Self-Selected Walking Speed Predicts Ability to Run Following Traumatic Brain Injury

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Abstract

Objective:

To identify factors that predict running ability following traumatic brain injury (TBI), and to quantify performance thresholds for these predictors.

Design:

Cross-sectional cohort study.

Participants:

One hundred fourteen people with TBI.

Outcome Measures:

Self-selected walking speed, the high-level mobility assessment tool, postural stability (lateral center of mass displacement), ankle power generation at push-off and quality of gait performance (Gait Profile Score).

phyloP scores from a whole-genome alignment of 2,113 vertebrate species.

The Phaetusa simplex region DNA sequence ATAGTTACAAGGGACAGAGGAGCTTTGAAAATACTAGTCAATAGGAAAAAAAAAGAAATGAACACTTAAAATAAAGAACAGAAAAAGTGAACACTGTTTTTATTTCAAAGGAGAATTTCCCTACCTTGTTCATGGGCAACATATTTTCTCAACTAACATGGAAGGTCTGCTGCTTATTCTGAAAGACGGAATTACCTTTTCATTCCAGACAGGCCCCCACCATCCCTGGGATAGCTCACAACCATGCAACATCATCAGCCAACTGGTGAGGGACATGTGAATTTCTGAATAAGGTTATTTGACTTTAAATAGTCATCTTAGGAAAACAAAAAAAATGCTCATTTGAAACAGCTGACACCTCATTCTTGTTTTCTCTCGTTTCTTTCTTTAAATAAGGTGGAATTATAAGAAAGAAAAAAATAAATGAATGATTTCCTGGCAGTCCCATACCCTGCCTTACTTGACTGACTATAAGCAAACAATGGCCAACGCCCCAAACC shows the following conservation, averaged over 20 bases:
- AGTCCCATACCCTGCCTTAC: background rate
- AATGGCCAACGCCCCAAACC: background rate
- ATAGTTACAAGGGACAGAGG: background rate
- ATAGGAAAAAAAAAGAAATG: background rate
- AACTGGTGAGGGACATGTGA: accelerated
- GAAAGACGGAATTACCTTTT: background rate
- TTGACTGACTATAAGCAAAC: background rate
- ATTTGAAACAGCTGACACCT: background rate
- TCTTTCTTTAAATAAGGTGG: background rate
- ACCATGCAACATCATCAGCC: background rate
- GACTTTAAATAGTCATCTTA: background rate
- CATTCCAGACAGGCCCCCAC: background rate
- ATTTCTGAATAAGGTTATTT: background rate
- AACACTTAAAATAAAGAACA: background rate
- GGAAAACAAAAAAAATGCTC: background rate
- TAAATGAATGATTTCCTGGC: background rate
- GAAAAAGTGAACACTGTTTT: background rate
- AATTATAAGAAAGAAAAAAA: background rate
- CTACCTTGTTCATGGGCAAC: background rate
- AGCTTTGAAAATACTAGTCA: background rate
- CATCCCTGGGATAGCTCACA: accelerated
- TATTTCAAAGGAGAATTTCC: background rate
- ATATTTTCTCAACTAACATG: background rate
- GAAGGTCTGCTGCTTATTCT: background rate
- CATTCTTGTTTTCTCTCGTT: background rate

Results:

All predictor variables were all strongly associated with the ability to run. However, only self-selected walking speed contributed significantly to the final result. Investigation of performance thresholds for self-selected walking speed indicated that following TBI, people who walk at speeds of 1.0 m/s or higher are 16.9 times more likely of being able to run than for those who walk at speeds of less than 1.0 m/s.

Conclusions:

Self-selected walking speeds higher than 1.0 m/s greatly increase the likelihood of running following brain injury. The 1.0 m/s threshold, although slower than able-bodied self-selected walking speeds, may be an important indicator of the ability to run in this population.

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